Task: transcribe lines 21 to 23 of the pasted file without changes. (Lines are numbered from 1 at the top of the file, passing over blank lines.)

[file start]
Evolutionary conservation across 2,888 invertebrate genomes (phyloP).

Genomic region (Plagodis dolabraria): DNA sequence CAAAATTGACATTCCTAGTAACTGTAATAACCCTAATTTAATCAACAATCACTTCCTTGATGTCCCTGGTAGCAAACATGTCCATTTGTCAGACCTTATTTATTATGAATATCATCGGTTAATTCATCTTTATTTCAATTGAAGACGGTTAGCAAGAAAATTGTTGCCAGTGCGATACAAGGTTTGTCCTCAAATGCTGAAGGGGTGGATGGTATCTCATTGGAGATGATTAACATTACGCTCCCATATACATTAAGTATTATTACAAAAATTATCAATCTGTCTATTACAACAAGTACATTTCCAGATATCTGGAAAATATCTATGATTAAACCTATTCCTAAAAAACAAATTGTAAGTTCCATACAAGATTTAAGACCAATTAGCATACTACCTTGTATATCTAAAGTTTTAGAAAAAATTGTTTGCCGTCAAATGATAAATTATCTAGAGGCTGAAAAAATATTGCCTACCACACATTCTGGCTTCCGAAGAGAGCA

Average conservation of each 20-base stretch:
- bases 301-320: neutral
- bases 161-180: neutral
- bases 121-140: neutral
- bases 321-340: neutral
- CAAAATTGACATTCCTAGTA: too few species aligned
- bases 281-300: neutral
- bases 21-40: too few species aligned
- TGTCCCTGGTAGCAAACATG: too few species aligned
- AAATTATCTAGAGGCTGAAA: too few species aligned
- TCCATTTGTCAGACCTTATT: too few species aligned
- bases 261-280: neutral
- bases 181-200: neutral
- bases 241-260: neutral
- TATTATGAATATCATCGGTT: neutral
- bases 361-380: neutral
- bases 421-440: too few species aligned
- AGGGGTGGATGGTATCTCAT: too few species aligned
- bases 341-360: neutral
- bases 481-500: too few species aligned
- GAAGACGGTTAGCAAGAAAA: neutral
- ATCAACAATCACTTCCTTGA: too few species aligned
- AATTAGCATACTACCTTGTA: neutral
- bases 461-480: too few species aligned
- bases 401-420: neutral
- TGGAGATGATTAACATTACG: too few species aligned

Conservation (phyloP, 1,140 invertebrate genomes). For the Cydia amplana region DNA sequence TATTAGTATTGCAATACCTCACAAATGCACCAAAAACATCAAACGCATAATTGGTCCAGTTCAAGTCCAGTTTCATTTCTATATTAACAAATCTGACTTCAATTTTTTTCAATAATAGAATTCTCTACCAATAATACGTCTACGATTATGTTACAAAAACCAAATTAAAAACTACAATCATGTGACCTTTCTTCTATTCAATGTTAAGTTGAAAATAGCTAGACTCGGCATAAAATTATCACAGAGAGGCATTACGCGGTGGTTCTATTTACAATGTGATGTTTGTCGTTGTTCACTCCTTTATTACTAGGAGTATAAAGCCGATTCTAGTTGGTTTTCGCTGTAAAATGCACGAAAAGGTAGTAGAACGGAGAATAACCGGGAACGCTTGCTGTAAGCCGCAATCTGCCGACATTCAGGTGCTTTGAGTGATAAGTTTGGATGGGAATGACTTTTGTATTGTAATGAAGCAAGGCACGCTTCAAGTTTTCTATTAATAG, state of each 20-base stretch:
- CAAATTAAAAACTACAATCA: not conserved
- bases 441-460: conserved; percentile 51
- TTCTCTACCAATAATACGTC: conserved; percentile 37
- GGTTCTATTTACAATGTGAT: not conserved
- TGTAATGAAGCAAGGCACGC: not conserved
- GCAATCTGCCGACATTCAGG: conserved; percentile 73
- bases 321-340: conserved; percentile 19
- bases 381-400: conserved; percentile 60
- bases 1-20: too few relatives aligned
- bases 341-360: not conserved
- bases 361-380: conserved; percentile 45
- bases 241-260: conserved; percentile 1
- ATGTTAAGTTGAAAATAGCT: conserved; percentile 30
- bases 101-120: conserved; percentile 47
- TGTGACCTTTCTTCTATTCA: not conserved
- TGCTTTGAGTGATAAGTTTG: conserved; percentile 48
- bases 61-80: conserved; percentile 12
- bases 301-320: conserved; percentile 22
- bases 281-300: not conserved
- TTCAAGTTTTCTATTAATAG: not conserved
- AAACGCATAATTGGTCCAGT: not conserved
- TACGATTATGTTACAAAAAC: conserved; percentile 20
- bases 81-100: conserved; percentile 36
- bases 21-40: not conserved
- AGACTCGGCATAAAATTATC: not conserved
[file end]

- bases 341-360: neutral
- bases 481-500: too few species aligned
- GAAGACGGTTAGCAAGAAAA: neutral